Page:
This interactive/applet allows the user to explore the potential increase in carbon emissions over the next 50 years, subject to modifications made by the user in various technologies that impact carbon output. Part of the Visualizing and Understanding the Science of Climate Change module.

A simple click-through animation from Scripps Institute's Earthguide program breaks the complex topic of the global energy balance into separate concepts. Slides describe the different pathways for incoming and outgoing radiation.

This interactive map allows the user to explore projected alterations of land surfaces in coastal communities, based on different scenarios of sea level changes over time.

C-Learn is a simplified version of a climate simulator. Its primary purpose is to help users understand the long-term climate effects (CO2 concentrations, global temperature, sea level rise) of various customized actions to reduce fossil fuel CO2 emissions, reduce deforestation, and grow more trees. Students can ask multiple, customized what-if questions and understand why the system reacts as it does.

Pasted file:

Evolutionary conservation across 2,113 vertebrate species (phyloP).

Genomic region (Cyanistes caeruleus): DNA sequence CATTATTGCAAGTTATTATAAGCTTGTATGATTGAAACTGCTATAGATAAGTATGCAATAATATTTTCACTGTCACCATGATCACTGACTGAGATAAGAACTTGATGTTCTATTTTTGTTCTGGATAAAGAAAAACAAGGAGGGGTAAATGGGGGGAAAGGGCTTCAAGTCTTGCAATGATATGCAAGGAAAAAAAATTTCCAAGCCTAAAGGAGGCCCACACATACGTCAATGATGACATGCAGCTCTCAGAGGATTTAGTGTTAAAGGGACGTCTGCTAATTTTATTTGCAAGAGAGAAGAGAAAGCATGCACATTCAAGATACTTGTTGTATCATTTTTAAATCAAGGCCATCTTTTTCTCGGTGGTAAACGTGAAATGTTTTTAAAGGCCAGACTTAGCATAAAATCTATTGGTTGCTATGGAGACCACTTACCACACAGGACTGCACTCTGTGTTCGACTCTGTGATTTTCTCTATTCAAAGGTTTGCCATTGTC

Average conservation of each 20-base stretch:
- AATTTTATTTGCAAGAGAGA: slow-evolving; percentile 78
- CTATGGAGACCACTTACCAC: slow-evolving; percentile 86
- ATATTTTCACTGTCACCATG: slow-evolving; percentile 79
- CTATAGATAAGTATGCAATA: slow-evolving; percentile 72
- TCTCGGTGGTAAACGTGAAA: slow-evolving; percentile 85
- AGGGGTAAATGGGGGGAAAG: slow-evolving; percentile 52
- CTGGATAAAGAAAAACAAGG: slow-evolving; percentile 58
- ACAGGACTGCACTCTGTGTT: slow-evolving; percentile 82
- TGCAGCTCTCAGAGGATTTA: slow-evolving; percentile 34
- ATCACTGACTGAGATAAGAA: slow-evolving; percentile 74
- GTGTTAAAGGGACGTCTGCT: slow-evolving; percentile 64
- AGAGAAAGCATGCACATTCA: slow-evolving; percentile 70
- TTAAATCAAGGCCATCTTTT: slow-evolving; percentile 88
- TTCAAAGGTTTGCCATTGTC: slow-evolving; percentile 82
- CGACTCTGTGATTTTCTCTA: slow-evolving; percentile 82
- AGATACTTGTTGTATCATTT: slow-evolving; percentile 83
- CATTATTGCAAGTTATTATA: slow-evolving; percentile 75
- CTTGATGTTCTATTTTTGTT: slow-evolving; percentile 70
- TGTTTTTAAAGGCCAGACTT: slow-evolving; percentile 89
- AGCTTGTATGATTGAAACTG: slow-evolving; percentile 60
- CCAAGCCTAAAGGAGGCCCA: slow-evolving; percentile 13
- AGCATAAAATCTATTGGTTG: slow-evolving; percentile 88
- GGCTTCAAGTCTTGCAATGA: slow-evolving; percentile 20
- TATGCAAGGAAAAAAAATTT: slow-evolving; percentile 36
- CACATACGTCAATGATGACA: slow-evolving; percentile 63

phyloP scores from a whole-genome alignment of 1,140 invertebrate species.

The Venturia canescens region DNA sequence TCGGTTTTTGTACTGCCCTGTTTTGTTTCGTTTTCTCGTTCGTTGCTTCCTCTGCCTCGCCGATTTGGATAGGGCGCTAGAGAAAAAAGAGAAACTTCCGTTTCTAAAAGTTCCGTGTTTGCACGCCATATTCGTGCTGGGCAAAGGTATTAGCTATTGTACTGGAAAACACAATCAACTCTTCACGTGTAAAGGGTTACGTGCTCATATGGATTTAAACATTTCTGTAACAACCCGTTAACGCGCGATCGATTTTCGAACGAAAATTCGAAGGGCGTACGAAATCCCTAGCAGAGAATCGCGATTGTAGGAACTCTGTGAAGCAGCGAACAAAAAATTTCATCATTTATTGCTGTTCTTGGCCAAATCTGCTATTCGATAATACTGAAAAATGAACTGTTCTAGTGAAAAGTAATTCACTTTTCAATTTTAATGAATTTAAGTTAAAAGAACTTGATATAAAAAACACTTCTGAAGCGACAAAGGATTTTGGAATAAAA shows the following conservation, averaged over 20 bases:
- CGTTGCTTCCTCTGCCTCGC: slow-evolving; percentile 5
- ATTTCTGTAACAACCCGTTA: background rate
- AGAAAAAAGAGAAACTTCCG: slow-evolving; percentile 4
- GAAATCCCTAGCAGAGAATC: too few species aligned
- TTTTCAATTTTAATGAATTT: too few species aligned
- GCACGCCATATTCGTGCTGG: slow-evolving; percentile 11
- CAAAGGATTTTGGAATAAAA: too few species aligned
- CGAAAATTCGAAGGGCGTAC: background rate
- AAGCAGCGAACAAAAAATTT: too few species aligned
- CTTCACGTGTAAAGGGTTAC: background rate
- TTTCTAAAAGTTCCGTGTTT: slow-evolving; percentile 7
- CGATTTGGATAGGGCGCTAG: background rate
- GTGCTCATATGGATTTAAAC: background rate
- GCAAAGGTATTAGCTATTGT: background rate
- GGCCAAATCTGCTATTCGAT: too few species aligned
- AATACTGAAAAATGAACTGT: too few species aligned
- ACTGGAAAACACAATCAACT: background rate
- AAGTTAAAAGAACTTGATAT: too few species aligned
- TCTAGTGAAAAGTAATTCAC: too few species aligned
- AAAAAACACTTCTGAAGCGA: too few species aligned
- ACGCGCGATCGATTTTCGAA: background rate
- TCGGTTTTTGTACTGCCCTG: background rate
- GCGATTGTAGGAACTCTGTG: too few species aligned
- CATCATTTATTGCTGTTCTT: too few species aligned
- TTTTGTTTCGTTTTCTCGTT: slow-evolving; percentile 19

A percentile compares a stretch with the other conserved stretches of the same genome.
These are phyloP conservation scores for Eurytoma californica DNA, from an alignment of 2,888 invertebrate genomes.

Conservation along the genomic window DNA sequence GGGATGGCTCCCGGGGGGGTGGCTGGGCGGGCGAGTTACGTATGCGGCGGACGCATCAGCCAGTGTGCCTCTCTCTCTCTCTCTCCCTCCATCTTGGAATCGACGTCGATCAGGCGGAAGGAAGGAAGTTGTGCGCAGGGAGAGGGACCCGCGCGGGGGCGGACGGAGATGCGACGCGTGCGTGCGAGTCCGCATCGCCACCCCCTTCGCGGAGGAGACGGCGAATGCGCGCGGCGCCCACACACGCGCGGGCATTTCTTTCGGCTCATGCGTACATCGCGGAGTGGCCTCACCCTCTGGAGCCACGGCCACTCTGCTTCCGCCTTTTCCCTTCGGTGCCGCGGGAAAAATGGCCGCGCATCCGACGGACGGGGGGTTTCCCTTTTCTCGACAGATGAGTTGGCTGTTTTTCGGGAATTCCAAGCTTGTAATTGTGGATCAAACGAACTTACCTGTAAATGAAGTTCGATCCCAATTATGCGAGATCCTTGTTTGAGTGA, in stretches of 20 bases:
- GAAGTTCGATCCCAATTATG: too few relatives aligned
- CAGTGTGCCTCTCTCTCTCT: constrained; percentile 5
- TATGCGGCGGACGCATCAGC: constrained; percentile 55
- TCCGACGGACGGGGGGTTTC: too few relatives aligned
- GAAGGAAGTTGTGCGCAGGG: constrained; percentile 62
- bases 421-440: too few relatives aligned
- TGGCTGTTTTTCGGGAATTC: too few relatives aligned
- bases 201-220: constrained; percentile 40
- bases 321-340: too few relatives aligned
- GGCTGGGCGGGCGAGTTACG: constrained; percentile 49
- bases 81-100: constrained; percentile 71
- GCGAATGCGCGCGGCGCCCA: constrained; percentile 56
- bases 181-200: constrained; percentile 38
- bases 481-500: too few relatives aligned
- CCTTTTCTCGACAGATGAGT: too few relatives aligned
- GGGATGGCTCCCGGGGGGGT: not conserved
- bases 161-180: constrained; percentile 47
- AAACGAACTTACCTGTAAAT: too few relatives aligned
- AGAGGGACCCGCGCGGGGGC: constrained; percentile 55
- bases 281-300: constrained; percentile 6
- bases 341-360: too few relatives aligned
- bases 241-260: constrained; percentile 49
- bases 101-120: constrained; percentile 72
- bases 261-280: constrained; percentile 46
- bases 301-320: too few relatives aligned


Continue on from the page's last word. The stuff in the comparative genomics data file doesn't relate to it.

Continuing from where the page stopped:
This interactive visualization provides information in text, graphic, and video format about renewable energy technologies. Resource in the Student's Guide to Global Climate Change, part of EPA Climate Change Division.

This engaging video focuses on national and global wind energy potential by specifically highlighting Texas' role as wind energy leader and energy efficiency efforts in Houston, Texas.

A short video that discusses how changing climate is affecting the population of AdÃlie penguins.

This short video reviews how nations and individuals can work together to reduce the emission of CO2. It discusses strategies to reduce greenhouse gas emissions (energy conservation, renewable energies, change in energy use) and the role that government can play in this process.

An interactive simulation that allows the user to adjust mountain snowfall and temperature to see the glacier grow and shrink in response.

This video is the first of a three-video series from the Sea Change project. It features the field work of scientists from the US and Australia looking for evidence of sea level rise during the Pliocene era when Earth was (on average) about 2 to 3 degrees Celsius hotter than it is today.

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